• a cash or bank security, equal to the amount of duty and GST and, where applicable, LCT otherwise payable.

If your vehicle is stolen, damaged or destroyed whilst you are in Australia you should notify Customs as soon as possible at your original port of arrival.

All fittings and accessories imported with your motor vehicle, motorcycle, trailer or caravan must also be exported with that same vehicle.

Quarantine

To prevent the entry of diseases, noxious weeds and insect pests into Australia, Quarantine inspect all vehicles on arrival and may require them to be properly cleaned. This is usually effected by steam cleaning. You should remove all soil and any other matter from your vehicle (including the underside) prior to exportation to Australia.

It is often cheaper and more convenient to have the car thoroughly cleaned before shipment than after arrival in Australia. Vacuuming of the inside, including the boot, washing the outside and steam cleaning underneath is recommended.

Vehicles manufactured in Australia

You may import an Australian manufactured motor vehicle or a motorcycle without paying Customs duty on it, providing you have owned and used the vehicle overseas and there are no outstanding Australian duties, taxes or charges owing on it.

However, you will be required to pay GST and, where applicable, LCT on the vehicle if no GST or applicable LCT was paid when the vehicle was originally exported from Australia.

Motor Vehicle Standards Act

The Motor Vehicle Standards Act 1989, which is administered by the Vehicle Safety Standards Branch, came into effect on 1 August 1989. Under this legislation it is an offence to import any new or secondhand vehicle unless:

it meets the safety and emissions standards applying to vehicles to be used on Australian roads, or
arrangements are in place to modify the vehicle to meet these requirements after its arrival in Australia.
Before importing any vehicle it is essential that you ensure it will be able to be delivered in Australia by contacting the Vehicle safety standards branch http://www.infrastructure.gov.au/roads/vehicle_regulation/bulletin/importing_vehicles/index.aspx

They are the only body who can issue permits to import motor vehicles from overseas

Please note, the Department of Transport and Regional Services advises that the only exemption from the Import Approval requirement is for vehicles returning to Australia where the owner of the vehicle at the time of its return was also the owner at the time of its exportation.

Clearance formalities

You will be required to complete all the formalities to clear your motor vehicle through Customs at the port of importation. To avoid any delays, please have available documents such as passport, driver's licence, purchase and transportation documents, bills of sale, registration and insurance papers, service records and log books.

Vehicle registration

Customs has no control or authority over motor vehicle or motorcycle specifications or registration requirements in Australia.

Before bringing your vehicle to Australia, you should check with the motor registration Branch of the State or Territory where it is intended to be registered to ensure that it will meet their registration requirements.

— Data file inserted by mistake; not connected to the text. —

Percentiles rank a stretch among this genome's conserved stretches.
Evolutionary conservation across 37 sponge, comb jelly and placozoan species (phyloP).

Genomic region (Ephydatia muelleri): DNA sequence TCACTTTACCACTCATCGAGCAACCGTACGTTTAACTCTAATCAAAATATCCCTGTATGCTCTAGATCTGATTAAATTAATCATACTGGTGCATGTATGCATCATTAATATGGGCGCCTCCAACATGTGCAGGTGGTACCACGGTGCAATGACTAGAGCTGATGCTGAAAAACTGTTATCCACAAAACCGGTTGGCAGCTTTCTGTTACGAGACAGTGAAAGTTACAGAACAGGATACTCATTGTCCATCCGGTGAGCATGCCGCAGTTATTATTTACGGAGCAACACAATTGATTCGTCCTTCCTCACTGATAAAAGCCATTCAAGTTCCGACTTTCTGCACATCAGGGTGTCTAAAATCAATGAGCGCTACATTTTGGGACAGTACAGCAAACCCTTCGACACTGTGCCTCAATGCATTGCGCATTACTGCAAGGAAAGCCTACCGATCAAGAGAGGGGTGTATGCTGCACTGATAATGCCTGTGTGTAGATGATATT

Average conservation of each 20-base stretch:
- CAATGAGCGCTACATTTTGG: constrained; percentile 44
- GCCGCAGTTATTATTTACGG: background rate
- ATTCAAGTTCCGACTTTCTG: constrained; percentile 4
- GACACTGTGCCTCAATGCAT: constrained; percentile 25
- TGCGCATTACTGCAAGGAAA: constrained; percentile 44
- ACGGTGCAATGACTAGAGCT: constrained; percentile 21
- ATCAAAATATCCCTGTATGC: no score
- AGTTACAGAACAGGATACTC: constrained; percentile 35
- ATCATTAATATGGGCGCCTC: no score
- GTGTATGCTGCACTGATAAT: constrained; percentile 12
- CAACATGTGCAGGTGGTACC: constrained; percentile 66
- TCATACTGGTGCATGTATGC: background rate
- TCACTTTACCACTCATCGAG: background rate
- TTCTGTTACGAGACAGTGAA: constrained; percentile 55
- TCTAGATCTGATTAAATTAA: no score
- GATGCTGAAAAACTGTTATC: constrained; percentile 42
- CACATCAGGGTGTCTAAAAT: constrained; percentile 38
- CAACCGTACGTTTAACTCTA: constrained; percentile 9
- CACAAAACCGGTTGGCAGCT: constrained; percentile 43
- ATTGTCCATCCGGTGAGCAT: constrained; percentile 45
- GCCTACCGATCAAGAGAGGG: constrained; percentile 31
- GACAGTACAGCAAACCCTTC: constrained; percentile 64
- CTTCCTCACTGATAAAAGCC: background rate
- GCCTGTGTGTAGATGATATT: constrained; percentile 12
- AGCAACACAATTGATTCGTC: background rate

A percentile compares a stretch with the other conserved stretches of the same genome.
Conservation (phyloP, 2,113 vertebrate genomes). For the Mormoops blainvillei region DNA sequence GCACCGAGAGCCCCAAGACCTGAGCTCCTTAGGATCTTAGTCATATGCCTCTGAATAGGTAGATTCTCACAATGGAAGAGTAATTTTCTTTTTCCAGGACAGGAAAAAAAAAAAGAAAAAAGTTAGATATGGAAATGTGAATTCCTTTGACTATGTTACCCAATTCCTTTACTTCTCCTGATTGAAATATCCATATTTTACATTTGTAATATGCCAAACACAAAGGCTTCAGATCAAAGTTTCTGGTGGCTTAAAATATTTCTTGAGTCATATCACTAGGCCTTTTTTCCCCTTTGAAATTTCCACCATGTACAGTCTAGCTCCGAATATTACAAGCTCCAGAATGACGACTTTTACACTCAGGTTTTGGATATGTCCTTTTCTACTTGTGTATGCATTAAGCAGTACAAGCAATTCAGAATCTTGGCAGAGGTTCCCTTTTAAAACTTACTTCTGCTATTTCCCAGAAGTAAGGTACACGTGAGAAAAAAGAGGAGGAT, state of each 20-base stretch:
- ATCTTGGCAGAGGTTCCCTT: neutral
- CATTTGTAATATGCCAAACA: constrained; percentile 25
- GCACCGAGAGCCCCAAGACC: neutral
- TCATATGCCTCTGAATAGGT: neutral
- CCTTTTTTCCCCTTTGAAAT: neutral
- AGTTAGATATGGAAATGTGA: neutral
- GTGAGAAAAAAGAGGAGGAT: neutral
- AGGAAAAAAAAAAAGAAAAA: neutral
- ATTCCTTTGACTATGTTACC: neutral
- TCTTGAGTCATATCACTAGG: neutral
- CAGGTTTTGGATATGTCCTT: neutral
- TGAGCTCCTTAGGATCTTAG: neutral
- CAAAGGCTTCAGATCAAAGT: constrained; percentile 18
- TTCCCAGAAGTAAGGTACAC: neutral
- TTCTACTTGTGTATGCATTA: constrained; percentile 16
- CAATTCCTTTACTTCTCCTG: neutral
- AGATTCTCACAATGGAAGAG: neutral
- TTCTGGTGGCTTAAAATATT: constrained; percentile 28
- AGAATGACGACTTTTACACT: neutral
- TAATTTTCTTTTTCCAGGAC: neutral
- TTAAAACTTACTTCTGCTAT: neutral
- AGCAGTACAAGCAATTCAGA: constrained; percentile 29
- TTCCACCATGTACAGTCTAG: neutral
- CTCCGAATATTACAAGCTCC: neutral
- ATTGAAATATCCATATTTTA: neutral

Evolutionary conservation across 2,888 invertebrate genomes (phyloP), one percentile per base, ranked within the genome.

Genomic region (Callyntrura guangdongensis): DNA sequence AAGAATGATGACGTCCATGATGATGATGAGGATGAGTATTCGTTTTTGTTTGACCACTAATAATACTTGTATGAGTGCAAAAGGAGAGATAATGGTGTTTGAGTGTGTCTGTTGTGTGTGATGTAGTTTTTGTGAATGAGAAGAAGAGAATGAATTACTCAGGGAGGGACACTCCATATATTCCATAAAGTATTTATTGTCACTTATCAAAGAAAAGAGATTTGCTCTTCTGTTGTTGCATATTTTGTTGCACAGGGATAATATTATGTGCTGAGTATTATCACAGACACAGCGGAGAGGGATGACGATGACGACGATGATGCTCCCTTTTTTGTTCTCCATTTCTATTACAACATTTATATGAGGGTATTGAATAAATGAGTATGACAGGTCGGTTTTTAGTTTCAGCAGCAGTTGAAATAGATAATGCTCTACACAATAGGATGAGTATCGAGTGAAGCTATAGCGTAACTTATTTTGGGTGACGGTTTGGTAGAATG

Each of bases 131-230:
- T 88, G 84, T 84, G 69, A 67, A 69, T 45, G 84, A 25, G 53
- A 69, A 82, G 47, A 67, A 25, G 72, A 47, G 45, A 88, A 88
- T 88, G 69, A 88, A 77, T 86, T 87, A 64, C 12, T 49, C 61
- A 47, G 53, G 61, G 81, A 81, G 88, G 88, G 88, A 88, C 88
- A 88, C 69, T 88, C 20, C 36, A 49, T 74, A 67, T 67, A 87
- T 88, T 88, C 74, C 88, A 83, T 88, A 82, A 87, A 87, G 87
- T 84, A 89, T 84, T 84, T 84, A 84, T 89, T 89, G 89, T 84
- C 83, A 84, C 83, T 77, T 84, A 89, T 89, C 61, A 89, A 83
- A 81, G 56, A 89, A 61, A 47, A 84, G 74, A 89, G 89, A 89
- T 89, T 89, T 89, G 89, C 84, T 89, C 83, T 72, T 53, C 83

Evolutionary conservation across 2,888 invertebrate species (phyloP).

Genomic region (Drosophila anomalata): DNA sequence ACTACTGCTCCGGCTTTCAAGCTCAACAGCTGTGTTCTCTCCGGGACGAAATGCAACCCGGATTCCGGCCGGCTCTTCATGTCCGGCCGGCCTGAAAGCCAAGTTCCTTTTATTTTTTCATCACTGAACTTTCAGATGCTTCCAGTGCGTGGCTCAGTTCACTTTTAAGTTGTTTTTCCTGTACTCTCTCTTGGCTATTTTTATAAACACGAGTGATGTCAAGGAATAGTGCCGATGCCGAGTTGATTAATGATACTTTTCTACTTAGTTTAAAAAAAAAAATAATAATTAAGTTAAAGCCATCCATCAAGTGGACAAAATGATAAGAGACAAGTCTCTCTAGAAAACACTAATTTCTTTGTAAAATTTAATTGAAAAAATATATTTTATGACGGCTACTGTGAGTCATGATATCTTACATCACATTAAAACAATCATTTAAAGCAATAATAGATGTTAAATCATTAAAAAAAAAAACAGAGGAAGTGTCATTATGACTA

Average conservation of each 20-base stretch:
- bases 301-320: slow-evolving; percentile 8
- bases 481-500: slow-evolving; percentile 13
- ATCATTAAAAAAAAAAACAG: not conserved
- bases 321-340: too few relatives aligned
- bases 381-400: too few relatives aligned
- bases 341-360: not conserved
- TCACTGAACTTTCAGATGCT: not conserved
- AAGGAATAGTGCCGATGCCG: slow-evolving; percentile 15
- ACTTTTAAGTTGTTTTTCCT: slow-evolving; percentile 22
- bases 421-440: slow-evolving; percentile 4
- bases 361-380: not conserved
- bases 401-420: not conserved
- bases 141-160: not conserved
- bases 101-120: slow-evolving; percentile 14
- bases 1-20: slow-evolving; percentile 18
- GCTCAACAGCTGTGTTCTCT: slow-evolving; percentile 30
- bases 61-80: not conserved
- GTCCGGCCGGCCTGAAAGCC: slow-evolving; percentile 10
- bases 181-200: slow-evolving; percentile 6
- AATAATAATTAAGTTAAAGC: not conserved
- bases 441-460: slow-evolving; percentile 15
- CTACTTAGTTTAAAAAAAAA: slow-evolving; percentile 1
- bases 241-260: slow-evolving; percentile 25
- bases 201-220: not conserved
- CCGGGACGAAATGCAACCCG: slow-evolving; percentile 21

Vehicles can be temporarily imported and legally driven on Australian roads for the period of carnet validity (or temporary importation period) provided registration is still current in the vehicle's country of origin.

Requirements At a Glance

Motor vehicles imported into Australia must comply with the Motor Vehicle Standards Act 1989; this is the same requirement for vehicles built in Australia.

The information listed here is a brief overview for importing a Motor Car or similar vehicle. For more specific information we suggest you e-mail us.

Will Your Car Be Allowed Into Australia?

When importing a used car there a number of important points to note.

  1. The vehicle will not be cleared by the Australian Customs Service without approval of the Commonwealth Department of Transport and Regional Services (DoTRS).
  2. Vehicles that are at least 15 years old do not have to meet the requirements of the Motor Vehicle Standards Act, but still need DoTRS approval.
  3. To import a vehicle under 15 years old
     
    1. You must have owned the vehicle for at least 12 continuous months immediately prior to it's arrival in Australia, and,
    2. You must be of driving age and be an Australian citizen or a migrant with permanent residency, and,
    3. The vehicle is fitted with an Australian compliance plate,
      OR
      A letter of compliance has been issued by the Australian importer,
      OR
      The vehicle will be modified to meet Australian Design Rules after arrival.
       
    4. There are a limited number of companies in Australia approved to make the necessary modifications and then affix a compliance plate. A written agreement with one of these companies must be in place prior to importation.
       
  4. Specialist & Enthusiast Vehicle Scheme (SEVS). There are a variety of categories under which particular vehicles can be imported. For full details of entry requirements we recommend that you visit the DoTRS Web Page on http://www.infrastructure.gov.au/roads/vehicle_regulation/bulletin/importing_vehicles/index.aspx
    before purchasing a vehicle.

This information is current as of January 2009 and is only intended as a guide. If you need more information or you are not sure of the requirements that apply to you, email information@customs.gov.au. You can also contact a Customs Information Centre on 1300 363 263 from anywhere in Australia or +61 2 6275 6666 from outside Australia